31 Days of Fright

Conformity as Evil in Eden Lake

Eden Lake bears more in common with drama than horror, refusing to lean fully into stereotypes of the latter genre. James Watkins’s film is relatively sparse in cast and locations, taking place in the English countryside where preschool teacher Jenny (Kelly Reilly) and her boyfriend Steve (Michael Fassbender) plan to vacation by the lakeside. When their attempts at rest and relaxation are interrupted by loud kids (the oldest looks maybe old enough to be a teenager), petty theft and pride set off a series of harrowing events that result in the couple being hunted by the kids. The adolescents’ fear of being caught results in escalating violence where their only ‘good’ outcome is one where they kill Jenny and Steve. When some of the kids show apprehension or wish to distance themselves from the others’ actions, they too are placed in mortal peril.

Eden LakeWhat distinguishes Eden Lake from many horror films is its depiction of violence. More than just  a cinematic tool to make a scene dramatic or showy, violence in Eden Lake is jarring because it is committed with the intent of inflicting pain- rather than outright murder- and as a rite of passage for the kids. Eden Lake is a difficult film to watch- there’s no act of violence that one can vicariously enjoy seeing as one does within the context of other horror films. Despite its 90 minute runtime, Eden Lake is languid for this very reason. The film can’t end soon enough.

Additionally, the film touches on a fear possibly latent within ourselves- that human nature, deep down, is evil and that it is naïve to think otherwise. The kids’ acts are committed mostly out of fear and petty cruelty, but there exists a greater evil than them revealed in the film’s closing scenes. And up until that point, the children- not supernatural manifestations of children, flesh-and-blood children who clearly know the difference between right and wrong- are the primary forces of evil that our protagonists face. Such grounded realism is relatively unusual for horror films.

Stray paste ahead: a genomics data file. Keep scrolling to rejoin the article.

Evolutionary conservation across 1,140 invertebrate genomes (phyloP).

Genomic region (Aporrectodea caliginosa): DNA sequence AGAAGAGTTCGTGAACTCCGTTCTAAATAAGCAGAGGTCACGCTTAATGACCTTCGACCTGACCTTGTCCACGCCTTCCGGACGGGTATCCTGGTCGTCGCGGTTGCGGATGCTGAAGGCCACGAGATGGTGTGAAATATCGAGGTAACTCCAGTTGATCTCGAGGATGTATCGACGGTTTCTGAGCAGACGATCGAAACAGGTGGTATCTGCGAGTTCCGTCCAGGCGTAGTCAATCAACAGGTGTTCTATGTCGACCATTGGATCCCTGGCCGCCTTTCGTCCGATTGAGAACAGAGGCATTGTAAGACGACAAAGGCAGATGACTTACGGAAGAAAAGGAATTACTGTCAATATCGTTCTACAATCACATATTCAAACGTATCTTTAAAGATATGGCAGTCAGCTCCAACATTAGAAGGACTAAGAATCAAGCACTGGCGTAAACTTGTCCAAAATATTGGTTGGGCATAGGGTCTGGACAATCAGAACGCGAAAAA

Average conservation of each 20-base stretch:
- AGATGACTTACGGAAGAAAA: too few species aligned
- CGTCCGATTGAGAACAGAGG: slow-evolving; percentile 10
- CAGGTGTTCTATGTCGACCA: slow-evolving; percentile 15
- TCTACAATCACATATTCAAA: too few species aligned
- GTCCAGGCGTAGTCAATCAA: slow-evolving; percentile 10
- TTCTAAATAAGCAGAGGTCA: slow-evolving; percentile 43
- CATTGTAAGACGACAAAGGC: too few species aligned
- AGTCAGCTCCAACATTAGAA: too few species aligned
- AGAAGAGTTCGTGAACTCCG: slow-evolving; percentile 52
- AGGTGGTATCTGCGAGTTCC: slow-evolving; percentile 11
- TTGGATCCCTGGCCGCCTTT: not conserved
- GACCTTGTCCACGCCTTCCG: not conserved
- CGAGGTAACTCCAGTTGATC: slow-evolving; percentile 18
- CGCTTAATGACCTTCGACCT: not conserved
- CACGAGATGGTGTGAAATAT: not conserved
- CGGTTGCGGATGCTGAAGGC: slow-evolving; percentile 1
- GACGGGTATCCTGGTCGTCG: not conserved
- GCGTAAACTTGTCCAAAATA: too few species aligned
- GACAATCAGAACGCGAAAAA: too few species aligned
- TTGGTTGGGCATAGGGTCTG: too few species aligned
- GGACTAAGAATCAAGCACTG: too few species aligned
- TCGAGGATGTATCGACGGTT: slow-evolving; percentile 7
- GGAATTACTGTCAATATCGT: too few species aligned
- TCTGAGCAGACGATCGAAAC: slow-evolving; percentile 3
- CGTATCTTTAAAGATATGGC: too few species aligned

At the time of its release, Eden Lake received criticism regarding its depiction of the working class. The film is one of a number of British horror films released in the late 2000’s related to the concept of “Broken Britain” and a fear of social decay amongst the United Kingdom’s youth. While the children in the film do come from working class families, this fact is not ridiculed or fetishized by Watkins. Rather, the closing shot of Eden Lake– a child putting on stolen Ray Ban aviators- convincingly expresses a subtext much different than a mockery of the working class.

Donning an accessory that evokes masculinity, we can consider Steve’s hubris in repeatedly confronting the children and in turn their tribalistic behavior in a different context. Rather than interpreting Eden Lake as a demeaning portrayal of the working class, we can see the film to be a criticism of values traditionally regarded as masculine or related to conformity. The fact that the sole girl in the gang is the only child not forced to participate in a violent ritual and that her mother is later held back from becoming involved in an act of violence only further support this idea.

Apart from how one interprets the film, ample praise should be awarded to the makeup artists behind Eden Lake. When Jenny resorts to hiding in a dumpster, her dirty clothing in the scenes following absolutely appear as if they were worn by someone who had just jumped into a dumpster. Through the makeup department’s work, we continuously see the physical toll that running through the thick of the forest takes on one’s clothing and skin, not to mention the blood mixed into the grime. Their efforts help Eden Lake gain a sense of believability and immerse us into the peril that Steve and Jenny face. And when the credits do finally roll, it takes a minute before we can distance ourselves from the film and re-enter our own lives.

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Originally a music critic, Alex began his work with film criticism after watching the films of Stanley Kubrick and Ingmar Bergman for the first time. From these films, Alex realized that there was much more artistry and depth to filmmaking than he had previously thought. His favorite contemporary directors include Michael Haneke, Paul Thomas Anderson, Richard Linklater, and Terrence Malick.

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